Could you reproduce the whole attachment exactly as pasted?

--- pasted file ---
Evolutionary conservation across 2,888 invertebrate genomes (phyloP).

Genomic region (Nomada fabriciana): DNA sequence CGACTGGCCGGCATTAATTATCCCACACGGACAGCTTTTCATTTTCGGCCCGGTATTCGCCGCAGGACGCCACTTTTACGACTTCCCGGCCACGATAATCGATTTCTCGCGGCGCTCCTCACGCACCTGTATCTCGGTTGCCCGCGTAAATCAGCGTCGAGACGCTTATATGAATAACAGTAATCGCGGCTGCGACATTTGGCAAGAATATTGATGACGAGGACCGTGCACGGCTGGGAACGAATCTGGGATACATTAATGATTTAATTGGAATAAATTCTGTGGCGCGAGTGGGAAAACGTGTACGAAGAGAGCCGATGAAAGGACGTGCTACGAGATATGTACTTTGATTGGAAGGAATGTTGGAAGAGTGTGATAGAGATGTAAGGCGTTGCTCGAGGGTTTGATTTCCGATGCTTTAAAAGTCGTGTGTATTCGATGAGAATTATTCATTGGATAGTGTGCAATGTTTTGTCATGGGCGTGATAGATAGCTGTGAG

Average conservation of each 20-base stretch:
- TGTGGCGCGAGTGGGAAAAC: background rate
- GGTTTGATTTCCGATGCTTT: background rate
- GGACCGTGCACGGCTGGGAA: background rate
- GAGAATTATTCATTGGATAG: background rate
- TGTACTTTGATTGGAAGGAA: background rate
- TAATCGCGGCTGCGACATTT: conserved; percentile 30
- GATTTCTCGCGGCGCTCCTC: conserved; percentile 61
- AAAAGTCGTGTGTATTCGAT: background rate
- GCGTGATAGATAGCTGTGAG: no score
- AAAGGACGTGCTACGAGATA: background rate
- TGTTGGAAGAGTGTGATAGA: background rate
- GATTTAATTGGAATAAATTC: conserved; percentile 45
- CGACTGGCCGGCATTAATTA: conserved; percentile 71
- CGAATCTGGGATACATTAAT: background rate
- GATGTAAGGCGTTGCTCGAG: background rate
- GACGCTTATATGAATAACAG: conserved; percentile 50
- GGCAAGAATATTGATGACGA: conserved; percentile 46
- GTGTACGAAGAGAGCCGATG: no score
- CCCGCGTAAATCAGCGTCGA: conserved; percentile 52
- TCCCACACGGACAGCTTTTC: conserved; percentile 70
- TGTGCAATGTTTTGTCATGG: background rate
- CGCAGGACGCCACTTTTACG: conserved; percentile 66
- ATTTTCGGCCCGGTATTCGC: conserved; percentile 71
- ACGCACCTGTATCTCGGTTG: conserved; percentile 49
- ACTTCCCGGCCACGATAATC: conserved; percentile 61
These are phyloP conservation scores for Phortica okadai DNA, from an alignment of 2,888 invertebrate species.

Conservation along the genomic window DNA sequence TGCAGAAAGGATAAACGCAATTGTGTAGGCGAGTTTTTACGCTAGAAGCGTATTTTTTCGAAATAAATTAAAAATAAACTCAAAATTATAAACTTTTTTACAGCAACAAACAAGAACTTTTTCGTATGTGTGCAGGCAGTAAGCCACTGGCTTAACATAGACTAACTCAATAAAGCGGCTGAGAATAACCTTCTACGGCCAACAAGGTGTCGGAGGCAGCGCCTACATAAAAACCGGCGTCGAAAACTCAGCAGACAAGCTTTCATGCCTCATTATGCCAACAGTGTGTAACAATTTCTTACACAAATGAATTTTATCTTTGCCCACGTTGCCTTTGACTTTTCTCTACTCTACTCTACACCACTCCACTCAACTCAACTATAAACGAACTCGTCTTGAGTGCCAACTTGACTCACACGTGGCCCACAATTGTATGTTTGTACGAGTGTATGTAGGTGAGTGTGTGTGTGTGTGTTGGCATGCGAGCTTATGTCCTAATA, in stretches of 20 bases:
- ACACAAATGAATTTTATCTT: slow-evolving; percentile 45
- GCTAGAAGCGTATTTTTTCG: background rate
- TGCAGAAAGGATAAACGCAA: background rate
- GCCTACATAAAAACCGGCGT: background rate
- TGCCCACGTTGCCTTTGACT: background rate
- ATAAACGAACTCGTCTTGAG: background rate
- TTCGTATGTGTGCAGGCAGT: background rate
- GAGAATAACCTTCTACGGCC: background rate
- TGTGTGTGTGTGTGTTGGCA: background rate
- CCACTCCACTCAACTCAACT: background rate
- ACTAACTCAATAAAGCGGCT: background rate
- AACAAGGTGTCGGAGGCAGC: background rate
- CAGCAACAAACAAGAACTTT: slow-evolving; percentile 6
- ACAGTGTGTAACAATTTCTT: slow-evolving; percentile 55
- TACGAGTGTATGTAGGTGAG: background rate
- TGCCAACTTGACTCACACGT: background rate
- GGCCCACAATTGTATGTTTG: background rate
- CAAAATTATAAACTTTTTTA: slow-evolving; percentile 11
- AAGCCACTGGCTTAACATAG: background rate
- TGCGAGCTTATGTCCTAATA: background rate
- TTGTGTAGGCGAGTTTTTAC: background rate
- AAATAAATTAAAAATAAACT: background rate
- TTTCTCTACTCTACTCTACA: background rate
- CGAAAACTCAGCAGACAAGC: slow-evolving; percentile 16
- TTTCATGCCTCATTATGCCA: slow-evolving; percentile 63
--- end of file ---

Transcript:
Evolutionary conservation across 2,888 invertebrate genomes (phyloP).

Genomic region (Nomada fabriciana): DNA sequence CGACTGGCCGGCATTAATTATCCCACACGGACAGCTTTTCATTTTCGGCCCGGTATTCGCCGCAGGACGCCACTTTTACGACTTCCCGGCCACGATAATCGATTTCTCGCGGCGCTCCTCACGCACCTGTATCTCGGTTGCCCGCGTAAATCAGCGTCGAGACGCTTATATGAATAACAGTAATCGCGGCTGCGACATTTGGCAAGAATATTGATGACGAGGACCGTGCACGGCTGGGAACGAATCTGGGATACATTAATGATTTAATTGGAATAAATTCTGTGGCGCGAGTGGGAAAACGTGTACGAAGAGAGCCGATGAAAGGACGTGCTACGAGATATGTACTTTGATTGGAAGGAATGTTGGAAGAGTGTGATAGAGATGTAAGGCGTTGCTCGAGGGTTTGATTTCCGATGCTTTAAAAGTCGTGTGTATTCGATGAGAATTATTCATTGGATAGTGTGCAATGTTTTGTCATGGGCGTGATAGATAGCTGTGAG

Average conservation of each 20-base stretch:
- TGTGGCGCGAGTGGGAAAAC: background rate
- GGTTTGATTTCCGATGCTTT: background rate
- GGACCGTGCACGGCTGGGAA: background rate
- GAGAATTATTCATTGGATAG: background rate
- TGTACTTTGATTGGAAGGAA: background rate
- TAATCGCGGCTGCGACATTT: conserved; percentile 30
- GATTTCTCGCGGCGCTCCTC: conserved; percentile 61
- AAAAGTCGTGTGTATTCGAT: background rate
- GCGTGATAGATAGCTGTGAG: no score
- AAAGGACGTGCTACGAGATA: background rate
- TGTTGGAAGAGTGTGATAGA: background rate
- GATTTAATTGGAATAAATTC: conserved; percentile 45
- CGACTGGCCGGCATTAATTA: conserved; percentile 71
- CGAATCTGGGATACATTAAT: background rate
- GATGTAAGGCGTTGCTCGAG: background rate
- GACGCTTATATGAATAACAG: conserved; percentile 50
- GGCAAGAATATTGATGACGA: conserved; percentile 46
- GTGTACGAAGAGAGCCGATG: no score
- CCCGCGTAAATCAGCGTCGA: conserved; percentile 52
- TCCCACACGGACAGCTTTTC: conserved; percentile 70
- TGTGCAATGTTTTGTCATGG: background rate
- CGCAGGACGCCACTTTTACG: conserved; percentile 66
- ATTTTCGGCCCGGTATTCGC: conserved; percentile 71
- ACGCACCTGTATCTCGGTTG: conserved; percentile 49
- ACTTCCCGGCCACGATAATC: conserved; percentile 61
These are phyloP conservation scores for Phortica okadai DNA, from an alignment of 2,888 invertebrate species.

Conservation along the genomic window DNA sequence TGCAGAAAGGATAAACGCAATTGTGTAGGCGAGTTTTTACGCTAGAAGCGTATTTTTTCGAAATAAATTAAAAATAAACTCAAAATTATAAACTTTTTTACAGCAACAAACAAGAACTTTTTCGTATGTGTGCAGGCAGTAAGCCACTGGCTTAACATAGACTAACTCAATAAAGCGGCTGAGAATAACCTTCTACGGCCAACAAGGTGTCGGAGGCAGCGCCTACATAAAAACCGGCGTCGAAAACTCAGCAGACAAGCTTTCATGCCTCATTATGCCAACAGTGTGTAACAATTTCTTACACAAATGAATTTTATCTTTGCCCACGTTGCCTTTGACTTTTCTCTACTCTACTCTACACCACTCCACTCAACTCAACTATAAACGAACTCGTCTTGAGTGCCAACTTGACTCACACGTGGCCCACAATTGTATGTTTGTACGAGTGTATGTAGGTGAGTGTGTGTGTGTGTGTTGGCATGCGAGCTTATGTCCTAATA, in stretches of 20 bases:
- ACACAAATGAATTTTATCTT: slow-evolving; percentile 45
- GCTAGAAGCGTATTTTTTCG: background rate
- TGCAGAAAGGATAAACGCAA: background rate
- GCCTACATAAAAACCGGCGT: background rate
- TGCCCACGTTGCCTTTGACT: background rate
- ATAAACGAACTCGTCTTGAG: background rate
- TTCGTATGTGTGCAGGCAGT: background rate
- GAGAATAACCTTCTACGGCC: background rate
- TGTGTGTGTGTGTGTTGGCA: background rate
- CCACTCCACTCAACTCAACT: background rate
- ACTAACTCAATAAAGCGGCT: background rate
- AACAAGGTGTCGGAGGCAGC: background rate
- CAGCAACAAACAAGAACTTT: slow-evolving; percentile 6
- ACAGTGTGTAACAATTTCTT: slow-evolving; percentile 55
- TACGAGTGTATGTAGGTGAG: background rate
- TGCCAACTTGACTCACACGT: background rate
- GGCCCACAATTGTATGTTTG: background rate
- CAAAATTATAAACTTTTTTA: slow-evolving; percentile 11
- AAGCCACTGGCTTAACATAG: background rate
- TGCGAGCTTATGTCCTAATA: background rate
- TTGTGTAGGCGAGTTTTTAC: background rate
- AAATAAATTAAAAATAAACT: background rate
- TTTCTCTACTCTACTCTACA: background rate
- CGAAAACTCAGCAGACAAGC: slow-evolving; percentile 16
- TTTCATGCCTCATTATGCCA: slow-evolving; percentile 63